Many organizations strive to reduce costs by streamlining their business processes. One method that helps improve process management is workflow automation. By creating systems that automate the process of moving business data from one step to another, an organization can reduce the overhead costs that come with manual tasks.
The Workflow Management Coalition (WfMC) was created to help define and standardize the various aspects of managing workflow. One of the WfMC's standards is Wf-XML, which is an XML approach to regulating workflow data.
Getting workflow systems to talk to each other
One of the goals for Wf-XML is to provide an interoperability interface between multiple workflow systems. This means enabling organizations to communicate with other organizations via their respective automated workflow systems. This is important in many business-to-business environments where several companies need to communicate with each other. Wf-XML supplies the interoperability interface that the workflow systems use to communicate.
Various components make up the complete Wf-XML specification. Obviously, one component defines the various XML elements you can use to compose Wf-XML documents. Wf-XML is used when multiple systems are interacting, so it expects a certain infrastructure to handle the transport and implementation of the XML documents.
Wf-XML uses the HTTP protocol to transfer documents between systems. If you're familiar with HTTP, you know that it’s built around a request/response model. This means that an HTTP request to a server initiates every interaction. When the server receives the request, it processes the incoming document and provides the results of the request in another XML document encapsulated by an HTTP response. Your organization can use HTTPS if there’s a concern about the workflow interface. Wf-XML can also support other transport mechanisms like e-mail, TCP/IP network connections, and Message Oriented Middleware (MOM).
Wf-XML allows a system to interact with a workflow system to carry out a variety of tasks. The system using Wf-XML to communicate with the workflow system can send an XML document to create a new workflow process, determine the progress of an existing process, and receive notification about the changes in an existing workflow process.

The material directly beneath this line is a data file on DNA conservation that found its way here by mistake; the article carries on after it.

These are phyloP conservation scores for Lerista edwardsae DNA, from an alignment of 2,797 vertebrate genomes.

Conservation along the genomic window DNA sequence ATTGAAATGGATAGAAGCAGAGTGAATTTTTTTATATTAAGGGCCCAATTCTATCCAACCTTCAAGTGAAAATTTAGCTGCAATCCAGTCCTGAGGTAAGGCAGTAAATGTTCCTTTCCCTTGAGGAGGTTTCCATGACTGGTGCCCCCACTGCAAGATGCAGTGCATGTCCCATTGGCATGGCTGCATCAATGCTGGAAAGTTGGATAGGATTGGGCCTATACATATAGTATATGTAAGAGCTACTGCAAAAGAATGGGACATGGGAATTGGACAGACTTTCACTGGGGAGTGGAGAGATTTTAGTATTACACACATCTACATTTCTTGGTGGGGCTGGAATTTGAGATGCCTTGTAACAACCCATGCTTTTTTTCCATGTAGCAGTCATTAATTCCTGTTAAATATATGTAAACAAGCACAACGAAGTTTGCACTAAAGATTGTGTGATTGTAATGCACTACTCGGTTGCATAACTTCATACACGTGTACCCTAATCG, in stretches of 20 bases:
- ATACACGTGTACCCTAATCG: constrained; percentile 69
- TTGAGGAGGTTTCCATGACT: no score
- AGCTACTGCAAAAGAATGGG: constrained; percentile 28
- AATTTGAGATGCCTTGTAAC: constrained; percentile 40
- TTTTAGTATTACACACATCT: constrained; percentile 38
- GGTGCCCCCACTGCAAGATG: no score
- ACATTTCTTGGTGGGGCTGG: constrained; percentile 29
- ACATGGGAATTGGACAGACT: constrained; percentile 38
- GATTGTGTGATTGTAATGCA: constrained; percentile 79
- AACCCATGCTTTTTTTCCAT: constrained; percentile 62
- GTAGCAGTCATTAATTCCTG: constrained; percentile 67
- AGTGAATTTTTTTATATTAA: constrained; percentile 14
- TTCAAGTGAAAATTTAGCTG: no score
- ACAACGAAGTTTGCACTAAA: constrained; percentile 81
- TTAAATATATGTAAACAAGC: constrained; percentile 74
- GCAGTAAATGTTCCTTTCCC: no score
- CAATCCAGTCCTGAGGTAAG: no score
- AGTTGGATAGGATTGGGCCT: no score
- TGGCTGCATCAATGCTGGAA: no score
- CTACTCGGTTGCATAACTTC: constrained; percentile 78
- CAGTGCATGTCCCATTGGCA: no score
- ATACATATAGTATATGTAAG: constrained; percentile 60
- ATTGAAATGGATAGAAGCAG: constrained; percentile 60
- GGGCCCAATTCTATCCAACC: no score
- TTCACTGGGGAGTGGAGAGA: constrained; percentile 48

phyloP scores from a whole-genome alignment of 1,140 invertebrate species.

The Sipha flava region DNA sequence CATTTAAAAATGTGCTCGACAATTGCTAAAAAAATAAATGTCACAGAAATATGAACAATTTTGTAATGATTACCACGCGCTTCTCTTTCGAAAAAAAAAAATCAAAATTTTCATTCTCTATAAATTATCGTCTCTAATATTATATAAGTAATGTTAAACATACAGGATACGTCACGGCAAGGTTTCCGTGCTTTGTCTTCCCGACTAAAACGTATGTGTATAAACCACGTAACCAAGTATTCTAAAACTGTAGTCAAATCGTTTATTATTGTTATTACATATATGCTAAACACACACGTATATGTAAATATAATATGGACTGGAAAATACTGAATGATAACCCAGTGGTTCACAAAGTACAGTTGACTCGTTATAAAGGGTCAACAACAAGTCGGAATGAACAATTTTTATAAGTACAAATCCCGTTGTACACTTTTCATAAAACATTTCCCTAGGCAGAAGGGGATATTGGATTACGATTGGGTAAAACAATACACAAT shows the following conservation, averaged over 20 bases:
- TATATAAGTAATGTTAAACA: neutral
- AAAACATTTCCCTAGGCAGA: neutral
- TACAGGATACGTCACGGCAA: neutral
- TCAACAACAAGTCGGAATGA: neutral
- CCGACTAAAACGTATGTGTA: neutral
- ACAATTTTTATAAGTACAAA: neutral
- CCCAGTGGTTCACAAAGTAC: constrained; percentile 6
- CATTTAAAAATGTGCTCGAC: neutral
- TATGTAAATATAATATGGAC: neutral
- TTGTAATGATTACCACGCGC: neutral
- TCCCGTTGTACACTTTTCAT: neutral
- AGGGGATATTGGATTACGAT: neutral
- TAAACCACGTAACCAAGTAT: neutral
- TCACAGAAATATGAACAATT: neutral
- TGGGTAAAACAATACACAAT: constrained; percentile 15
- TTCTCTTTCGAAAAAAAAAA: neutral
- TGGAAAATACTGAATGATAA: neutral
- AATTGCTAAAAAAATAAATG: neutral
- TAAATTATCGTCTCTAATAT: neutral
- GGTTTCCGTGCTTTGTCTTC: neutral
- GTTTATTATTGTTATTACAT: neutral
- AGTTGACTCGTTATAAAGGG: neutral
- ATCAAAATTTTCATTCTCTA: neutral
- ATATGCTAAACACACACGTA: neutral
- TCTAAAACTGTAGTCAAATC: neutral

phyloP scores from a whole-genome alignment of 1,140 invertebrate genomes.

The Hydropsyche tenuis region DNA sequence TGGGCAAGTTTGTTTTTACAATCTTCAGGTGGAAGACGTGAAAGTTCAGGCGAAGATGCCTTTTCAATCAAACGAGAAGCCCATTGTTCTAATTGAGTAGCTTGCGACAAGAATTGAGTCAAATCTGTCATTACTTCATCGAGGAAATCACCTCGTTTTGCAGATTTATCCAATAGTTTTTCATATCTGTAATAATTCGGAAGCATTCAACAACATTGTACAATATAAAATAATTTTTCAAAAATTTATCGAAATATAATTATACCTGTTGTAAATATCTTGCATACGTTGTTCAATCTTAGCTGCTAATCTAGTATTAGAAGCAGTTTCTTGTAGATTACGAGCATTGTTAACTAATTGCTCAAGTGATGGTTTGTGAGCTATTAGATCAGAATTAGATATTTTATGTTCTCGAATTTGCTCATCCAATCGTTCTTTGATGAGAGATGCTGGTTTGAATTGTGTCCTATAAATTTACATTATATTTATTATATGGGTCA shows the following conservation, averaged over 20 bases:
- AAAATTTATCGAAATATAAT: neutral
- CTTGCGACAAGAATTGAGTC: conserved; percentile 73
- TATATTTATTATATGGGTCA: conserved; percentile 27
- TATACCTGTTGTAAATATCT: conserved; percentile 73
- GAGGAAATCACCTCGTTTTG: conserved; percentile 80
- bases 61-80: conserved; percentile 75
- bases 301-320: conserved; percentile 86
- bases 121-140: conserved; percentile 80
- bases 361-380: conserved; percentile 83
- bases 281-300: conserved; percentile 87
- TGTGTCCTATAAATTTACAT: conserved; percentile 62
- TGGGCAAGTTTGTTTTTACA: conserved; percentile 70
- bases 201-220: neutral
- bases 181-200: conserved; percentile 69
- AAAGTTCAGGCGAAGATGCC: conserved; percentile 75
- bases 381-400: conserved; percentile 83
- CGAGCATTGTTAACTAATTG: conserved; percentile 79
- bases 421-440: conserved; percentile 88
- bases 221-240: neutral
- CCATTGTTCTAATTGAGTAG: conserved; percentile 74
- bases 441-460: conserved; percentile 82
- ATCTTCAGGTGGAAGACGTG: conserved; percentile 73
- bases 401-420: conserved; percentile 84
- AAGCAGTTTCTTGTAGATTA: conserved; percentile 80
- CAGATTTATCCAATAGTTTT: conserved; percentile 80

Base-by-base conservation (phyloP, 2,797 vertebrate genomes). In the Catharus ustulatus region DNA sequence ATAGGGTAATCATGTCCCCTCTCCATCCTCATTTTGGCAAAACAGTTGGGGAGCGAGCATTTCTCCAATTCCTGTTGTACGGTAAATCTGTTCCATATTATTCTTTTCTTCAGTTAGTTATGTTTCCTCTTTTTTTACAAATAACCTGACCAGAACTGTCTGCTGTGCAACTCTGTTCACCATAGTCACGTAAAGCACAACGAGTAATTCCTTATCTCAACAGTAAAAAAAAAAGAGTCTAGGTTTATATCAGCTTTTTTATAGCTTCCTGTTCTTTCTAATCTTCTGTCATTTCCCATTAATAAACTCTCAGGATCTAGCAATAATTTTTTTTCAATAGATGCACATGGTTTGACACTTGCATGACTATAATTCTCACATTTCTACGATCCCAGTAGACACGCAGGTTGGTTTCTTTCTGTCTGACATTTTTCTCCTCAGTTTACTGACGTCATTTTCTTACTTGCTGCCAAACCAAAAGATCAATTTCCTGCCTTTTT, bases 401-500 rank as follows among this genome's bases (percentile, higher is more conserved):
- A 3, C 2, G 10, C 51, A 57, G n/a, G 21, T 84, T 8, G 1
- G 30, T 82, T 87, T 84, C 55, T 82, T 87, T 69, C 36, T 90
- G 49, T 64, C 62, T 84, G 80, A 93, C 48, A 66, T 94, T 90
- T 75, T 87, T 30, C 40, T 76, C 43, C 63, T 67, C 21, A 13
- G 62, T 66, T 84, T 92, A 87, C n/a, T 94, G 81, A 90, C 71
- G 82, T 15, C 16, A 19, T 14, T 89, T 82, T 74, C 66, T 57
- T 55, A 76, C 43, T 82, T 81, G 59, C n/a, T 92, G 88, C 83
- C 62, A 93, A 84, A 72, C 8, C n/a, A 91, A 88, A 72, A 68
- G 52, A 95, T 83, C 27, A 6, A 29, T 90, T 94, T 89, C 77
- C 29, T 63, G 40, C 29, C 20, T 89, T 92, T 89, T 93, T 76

Document and data transfer
When Wf-XML is using HTTP as its document transport mechanism, it doesn’t always use a synchronous request/response method. Some workflow interactions are based on synchronous request/response mechanisms, in which case the request and response are synchronized through the HTTP protocol. However, there are cases in which one system may simply send a document to another system and not expect a synchronous response (if it even expects a response). This method still uses the HTTP protocol to accept the incoming data, and the response is negligible.
It’s less obvious how the transfer of data occurs when the response comes back to a system in an asynchronous scenario. In this case, the context is a little broader. Rather than a single HTTP server, the context includes two HTTP servers—each representing the interface for the respective workflow systems. When the response from an asynchronous request is "ready," it’s sent to the other HTTP server, and at that point the HTTP request is actually the response from the other system.
Each of the tasks available via Wf-XML is encoded as an XML document. We can categorize the three operations available as registration, reference, and control:
- The registration operation allows a system to send Wf-XML requests and responses.
- The reference operations include functionality for asking for and sending the status of a previous Wf-XML request.
- The control operations provide cancel, stop, and resume requests and responses related to previous Wf-XML requests.